Show me, don’t tell me

Show me, don’t tell me: That’s what I thought as I glanced through the latest survey from the International Food Information Council (IFIC) Foundation on May 14, 2008.

The survey of 1,000 American adults, conducted in February and March of 2008, found that,

"while more than three-quarters of Americans (82%) say they are confident in their ability to safely prepare food, many do not take steps to reduce the spread of bacteria in their kitchen. For instance, less than half (48%) report using separate cutting boards for raw meat or poultry and produce, and just 29% say they use a meat thermometer. … Most (92%) report washing their hands with soap and water when preparing food, and nearly as many (79%) say they store leftovers within two hours of serving. But just 15% report checking the wattage on their microwaves, and even fewer (7%) say they use a meat thermometer when using their microwave."

Danielle Schor, Senior Vice President of Food Safety for the IFIC Foundation and registered dietitian, said,

“Consumers are a lot more confident about their ability to safely prepare food than they ought to be, based on what we learned. We still have a long way to go to educate the public about the basics such as avoiding cross contamination and cooking to proper temperature."

We’ve been doing a bunch of observational research over the past year and results will start trickling out in the next few months. Until then, as Brae Surgeoner wrote in the June 2007 issue of Food Protection Trends

"The study of consumer food-handling practices has relied almost exclusively on data obtained in self-report surveys. … The problem is that people often lie.

"In 1999, a team of Australian researchers, in their article, “A Video Study of Australian Domestic Food-Handling Practices,” impressed upon readers of the Journal of Food Protection the discrepancy that exists between what consumers say they do, and what they actually do. Comparing responses to a food-safety questionnaire administered prior to video surveillance of participants in their home kitchens, the researchers found significant deviations between stated and actual behavior.  For example, there was a highly significant difference between self-reported and observed hand-washing practices. … Without observing actual behavior, food safety educators may be developing interventions that are successful in changing what individuals report they do, but may do little in changing what they actually do."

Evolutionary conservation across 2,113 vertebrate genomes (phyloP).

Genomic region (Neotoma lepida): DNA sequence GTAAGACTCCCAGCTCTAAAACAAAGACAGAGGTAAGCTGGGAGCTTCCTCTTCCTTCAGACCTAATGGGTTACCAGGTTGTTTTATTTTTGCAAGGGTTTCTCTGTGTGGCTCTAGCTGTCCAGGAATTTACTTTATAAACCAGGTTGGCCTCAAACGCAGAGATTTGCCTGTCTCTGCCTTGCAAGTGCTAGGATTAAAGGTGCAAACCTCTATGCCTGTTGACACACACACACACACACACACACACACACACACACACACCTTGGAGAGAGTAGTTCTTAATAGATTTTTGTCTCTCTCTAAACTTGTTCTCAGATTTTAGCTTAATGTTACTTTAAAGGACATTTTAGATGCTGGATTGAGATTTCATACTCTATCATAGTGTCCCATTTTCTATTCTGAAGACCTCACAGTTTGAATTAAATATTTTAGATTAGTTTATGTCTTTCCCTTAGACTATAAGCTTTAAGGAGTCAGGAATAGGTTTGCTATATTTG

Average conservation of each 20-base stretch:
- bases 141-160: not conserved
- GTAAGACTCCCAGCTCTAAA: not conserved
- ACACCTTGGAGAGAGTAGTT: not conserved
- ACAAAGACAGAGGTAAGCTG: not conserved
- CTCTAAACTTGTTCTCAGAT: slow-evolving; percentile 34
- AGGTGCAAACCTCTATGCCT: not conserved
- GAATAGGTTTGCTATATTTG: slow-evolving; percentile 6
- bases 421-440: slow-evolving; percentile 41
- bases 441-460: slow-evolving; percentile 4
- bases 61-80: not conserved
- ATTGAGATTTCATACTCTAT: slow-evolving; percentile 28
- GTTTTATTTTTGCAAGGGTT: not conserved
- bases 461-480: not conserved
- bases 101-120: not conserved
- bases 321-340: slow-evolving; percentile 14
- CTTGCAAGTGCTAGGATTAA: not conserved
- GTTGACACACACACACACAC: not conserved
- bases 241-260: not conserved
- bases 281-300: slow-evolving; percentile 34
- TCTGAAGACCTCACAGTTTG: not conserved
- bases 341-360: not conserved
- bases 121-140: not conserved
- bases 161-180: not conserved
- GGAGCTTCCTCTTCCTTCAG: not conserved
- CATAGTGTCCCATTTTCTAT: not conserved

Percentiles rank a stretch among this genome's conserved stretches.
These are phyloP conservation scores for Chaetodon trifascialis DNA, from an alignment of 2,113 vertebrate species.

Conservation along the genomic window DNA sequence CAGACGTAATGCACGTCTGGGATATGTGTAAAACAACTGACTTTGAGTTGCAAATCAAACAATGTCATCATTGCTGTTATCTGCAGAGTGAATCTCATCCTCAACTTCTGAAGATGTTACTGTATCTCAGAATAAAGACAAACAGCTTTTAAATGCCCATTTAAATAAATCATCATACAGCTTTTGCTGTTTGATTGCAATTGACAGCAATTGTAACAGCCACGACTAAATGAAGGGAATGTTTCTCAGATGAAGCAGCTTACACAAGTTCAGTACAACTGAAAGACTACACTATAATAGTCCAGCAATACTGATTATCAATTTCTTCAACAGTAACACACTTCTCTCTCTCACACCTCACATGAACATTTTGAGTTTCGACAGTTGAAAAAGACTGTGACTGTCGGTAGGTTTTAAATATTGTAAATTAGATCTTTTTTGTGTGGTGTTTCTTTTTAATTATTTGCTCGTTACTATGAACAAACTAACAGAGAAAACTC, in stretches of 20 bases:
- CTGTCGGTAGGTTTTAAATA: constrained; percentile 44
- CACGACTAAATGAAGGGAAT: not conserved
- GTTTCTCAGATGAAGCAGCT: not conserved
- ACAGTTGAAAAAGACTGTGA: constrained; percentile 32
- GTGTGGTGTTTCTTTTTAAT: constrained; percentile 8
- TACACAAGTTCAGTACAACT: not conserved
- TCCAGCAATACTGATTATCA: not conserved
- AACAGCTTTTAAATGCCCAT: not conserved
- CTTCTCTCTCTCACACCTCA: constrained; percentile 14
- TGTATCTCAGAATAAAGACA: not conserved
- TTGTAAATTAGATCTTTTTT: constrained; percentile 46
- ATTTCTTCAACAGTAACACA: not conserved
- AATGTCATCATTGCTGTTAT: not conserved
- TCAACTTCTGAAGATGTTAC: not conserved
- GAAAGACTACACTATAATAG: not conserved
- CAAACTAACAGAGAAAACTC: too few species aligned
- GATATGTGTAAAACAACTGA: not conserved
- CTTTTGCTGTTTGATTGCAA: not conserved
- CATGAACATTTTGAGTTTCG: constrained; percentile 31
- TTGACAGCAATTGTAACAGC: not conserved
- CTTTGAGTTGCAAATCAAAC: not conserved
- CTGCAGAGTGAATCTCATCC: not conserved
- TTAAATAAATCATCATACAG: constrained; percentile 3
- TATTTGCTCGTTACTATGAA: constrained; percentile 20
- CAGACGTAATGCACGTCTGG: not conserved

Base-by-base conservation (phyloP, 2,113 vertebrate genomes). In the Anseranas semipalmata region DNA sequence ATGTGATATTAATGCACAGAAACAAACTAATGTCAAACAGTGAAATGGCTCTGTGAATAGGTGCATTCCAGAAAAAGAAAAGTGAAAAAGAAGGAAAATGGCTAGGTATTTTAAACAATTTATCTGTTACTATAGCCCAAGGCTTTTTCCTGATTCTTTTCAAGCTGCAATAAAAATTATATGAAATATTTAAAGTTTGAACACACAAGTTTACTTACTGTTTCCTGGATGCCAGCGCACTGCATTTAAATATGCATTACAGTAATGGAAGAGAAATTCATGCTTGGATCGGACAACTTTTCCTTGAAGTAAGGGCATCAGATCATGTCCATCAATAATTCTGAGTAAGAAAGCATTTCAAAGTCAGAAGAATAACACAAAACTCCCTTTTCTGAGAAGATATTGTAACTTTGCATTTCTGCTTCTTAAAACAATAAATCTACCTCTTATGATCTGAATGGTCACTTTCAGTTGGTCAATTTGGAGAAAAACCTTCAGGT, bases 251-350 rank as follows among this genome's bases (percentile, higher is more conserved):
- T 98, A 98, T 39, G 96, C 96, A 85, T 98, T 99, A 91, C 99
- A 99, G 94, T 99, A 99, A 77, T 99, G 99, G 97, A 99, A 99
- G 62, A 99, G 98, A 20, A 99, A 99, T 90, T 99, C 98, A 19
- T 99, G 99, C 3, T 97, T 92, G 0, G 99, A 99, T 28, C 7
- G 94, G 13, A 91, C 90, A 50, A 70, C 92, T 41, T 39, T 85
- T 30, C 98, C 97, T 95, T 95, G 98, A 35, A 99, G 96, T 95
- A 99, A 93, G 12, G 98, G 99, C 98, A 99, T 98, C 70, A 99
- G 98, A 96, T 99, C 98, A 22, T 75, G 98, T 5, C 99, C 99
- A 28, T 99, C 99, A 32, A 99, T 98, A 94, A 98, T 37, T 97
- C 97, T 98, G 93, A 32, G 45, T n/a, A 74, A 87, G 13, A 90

Oh, and anyone who says that avoiding cross-contamination is simple should be videotaped preparing a meal — preferably with a few kids running around or some other distractions similar to actual scenarios — and the video analyzed by trained coders looking for food safety, including cross-contamination, mistakes. My videos are at, and I make mistakes — or at least what may be defined as a mistake. That’s because food safety — including avoiding cross-contamination — is not simple.

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About Douglas Powell

A former professor of food safety and the publisher of, Powell is passionate about food, has five daughters, and is an OK goaltender in pickup hockey. Download Doug’s CV here. Dr. Douglas Powell editor, retired professor, food safety 3/289 Annerley Rd Annerley, Queensland 4103 61478222221 I am based in Brisbane, Australia, 15 hours ahead of Eastern Standard Time